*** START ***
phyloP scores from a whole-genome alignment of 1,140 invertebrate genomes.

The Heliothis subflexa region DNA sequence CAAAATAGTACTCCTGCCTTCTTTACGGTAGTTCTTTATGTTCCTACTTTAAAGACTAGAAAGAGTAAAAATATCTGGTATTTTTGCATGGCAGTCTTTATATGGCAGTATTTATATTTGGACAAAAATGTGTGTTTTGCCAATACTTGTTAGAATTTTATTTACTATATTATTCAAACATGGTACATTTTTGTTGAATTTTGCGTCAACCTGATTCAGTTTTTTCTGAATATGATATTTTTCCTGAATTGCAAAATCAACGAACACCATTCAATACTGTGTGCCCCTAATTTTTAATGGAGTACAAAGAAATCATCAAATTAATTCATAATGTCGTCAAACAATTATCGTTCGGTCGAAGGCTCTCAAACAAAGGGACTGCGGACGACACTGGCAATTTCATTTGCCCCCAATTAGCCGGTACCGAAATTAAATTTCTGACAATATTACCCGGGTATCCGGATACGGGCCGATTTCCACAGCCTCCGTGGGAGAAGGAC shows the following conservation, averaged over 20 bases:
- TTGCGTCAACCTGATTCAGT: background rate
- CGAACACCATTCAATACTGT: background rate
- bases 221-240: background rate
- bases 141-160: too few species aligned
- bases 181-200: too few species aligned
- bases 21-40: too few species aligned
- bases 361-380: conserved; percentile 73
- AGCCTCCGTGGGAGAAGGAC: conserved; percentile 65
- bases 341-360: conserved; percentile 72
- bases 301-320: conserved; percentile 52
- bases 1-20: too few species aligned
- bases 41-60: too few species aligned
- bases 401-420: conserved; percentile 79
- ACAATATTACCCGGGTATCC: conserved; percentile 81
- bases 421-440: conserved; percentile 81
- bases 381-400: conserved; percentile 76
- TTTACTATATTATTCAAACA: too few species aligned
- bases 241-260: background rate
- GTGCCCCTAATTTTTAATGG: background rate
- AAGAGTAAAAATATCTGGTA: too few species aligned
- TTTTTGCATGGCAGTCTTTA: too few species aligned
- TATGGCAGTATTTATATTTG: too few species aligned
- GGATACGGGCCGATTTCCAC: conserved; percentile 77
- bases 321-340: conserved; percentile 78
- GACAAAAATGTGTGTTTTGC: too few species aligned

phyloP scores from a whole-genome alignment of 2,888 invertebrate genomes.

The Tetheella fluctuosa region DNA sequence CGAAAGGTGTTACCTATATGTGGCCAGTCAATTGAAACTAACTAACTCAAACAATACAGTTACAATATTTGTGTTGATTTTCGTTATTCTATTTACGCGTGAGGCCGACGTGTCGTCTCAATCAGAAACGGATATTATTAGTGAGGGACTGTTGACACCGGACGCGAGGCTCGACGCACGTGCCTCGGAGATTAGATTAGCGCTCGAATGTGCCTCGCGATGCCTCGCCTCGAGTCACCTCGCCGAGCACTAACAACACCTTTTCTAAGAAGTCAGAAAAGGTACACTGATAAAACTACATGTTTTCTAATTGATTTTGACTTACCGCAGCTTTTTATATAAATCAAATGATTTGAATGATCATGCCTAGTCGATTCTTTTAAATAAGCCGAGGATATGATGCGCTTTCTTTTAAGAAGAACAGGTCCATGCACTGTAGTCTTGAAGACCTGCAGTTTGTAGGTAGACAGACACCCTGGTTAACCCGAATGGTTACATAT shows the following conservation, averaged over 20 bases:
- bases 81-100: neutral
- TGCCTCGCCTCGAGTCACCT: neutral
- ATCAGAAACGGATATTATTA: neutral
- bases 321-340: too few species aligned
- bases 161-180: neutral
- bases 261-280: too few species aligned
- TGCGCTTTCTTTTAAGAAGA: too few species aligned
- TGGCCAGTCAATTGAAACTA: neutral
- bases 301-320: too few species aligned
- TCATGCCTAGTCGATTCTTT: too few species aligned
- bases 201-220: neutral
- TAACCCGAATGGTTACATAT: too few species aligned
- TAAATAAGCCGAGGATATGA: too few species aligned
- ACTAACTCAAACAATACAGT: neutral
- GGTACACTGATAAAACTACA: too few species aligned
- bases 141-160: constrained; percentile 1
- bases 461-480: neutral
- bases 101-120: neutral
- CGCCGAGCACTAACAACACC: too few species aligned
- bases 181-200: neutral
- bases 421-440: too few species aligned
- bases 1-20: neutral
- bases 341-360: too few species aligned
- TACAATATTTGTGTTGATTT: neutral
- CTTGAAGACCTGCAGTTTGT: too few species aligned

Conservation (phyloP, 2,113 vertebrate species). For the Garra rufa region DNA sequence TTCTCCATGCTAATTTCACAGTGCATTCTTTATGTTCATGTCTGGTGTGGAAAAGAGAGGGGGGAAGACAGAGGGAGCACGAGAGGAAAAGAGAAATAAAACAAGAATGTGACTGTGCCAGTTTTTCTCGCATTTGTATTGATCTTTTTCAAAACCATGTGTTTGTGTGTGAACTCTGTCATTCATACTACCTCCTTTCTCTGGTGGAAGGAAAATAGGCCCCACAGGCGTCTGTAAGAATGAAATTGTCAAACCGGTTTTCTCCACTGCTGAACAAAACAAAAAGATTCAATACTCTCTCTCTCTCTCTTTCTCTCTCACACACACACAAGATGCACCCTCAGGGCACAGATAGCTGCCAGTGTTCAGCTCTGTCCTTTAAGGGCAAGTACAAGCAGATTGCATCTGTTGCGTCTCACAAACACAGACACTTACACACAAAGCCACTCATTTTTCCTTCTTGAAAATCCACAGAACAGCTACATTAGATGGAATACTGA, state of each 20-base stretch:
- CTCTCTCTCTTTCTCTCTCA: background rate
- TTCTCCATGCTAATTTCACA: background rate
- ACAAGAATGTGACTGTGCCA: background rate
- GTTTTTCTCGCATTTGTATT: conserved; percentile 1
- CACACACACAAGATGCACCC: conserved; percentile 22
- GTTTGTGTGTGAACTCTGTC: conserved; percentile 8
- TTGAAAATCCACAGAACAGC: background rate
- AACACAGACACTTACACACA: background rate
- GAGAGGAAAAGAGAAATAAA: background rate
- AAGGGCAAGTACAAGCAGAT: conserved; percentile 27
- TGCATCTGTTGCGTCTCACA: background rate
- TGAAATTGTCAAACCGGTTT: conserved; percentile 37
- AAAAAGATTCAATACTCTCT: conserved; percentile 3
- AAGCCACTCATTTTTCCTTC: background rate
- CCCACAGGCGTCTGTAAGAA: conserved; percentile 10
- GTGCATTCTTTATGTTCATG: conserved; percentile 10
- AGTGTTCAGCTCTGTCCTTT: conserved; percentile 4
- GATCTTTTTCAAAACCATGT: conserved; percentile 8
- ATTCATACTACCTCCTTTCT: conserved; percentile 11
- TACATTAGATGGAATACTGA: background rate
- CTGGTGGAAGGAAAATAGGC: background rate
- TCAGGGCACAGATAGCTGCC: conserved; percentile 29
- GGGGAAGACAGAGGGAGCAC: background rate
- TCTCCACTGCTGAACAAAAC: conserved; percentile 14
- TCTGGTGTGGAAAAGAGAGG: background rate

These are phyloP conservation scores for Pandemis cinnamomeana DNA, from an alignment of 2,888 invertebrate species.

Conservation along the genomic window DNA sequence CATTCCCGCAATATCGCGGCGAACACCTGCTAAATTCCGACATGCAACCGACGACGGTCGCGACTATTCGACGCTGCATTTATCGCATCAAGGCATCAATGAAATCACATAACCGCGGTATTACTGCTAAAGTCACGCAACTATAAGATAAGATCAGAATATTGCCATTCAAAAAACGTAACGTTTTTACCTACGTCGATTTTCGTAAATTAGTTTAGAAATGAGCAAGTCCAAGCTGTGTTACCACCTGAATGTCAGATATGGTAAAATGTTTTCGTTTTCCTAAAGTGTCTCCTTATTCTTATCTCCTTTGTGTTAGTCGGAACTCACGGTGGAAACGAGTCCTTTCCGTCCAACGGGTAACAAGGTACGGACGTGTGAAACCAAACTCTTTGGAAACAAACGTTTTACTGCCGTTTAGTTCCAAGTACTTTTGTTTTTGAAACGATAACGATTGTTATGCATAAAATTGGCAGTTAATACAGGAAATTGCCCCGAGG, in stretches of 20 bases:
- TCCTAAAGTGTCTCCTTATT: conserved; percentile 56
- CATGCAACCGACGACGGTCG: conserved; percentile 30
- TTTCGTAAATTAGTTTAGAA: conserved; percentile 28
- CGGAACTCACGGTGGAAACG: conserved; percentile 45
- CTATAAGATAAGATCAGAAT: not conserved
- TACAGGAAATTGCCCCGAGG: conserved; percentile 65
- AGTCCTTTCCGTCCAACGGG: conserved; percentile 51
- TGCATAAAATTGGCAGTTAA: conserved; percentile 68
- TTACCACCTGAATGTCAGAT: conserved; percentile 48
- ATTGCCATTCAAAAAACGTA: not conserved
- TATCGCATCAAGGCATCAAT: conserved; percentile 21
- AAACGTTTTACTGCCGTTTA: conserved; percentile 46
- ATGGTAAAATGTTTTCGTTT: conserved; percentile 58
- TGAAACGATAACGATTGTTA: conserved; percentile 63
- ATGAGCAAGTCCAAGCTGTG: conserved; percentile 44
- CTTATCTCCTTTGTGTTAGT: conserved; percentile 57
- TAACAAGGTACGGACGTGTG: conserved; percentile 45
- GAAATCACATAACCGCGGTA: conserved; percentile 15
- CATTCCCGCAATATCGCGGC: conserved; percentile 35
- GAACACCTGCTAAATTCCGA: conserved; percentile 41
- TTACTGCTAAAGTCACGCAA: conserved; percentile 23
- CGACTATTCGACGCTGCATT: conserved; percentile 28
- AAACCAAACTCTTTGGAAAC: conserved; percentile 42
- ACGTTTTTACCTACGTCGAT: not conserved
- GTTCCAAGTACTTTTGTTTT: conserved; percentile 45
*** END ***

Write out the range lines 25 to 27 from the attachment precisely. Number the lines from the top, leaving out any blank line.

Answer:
- GGATACGGGCCGATTTCCAC: conserved; percentile 77
- bases 321-340: conserved; percentile 78
- GACAAAAATGTGTGTTTTGC: too few species aligned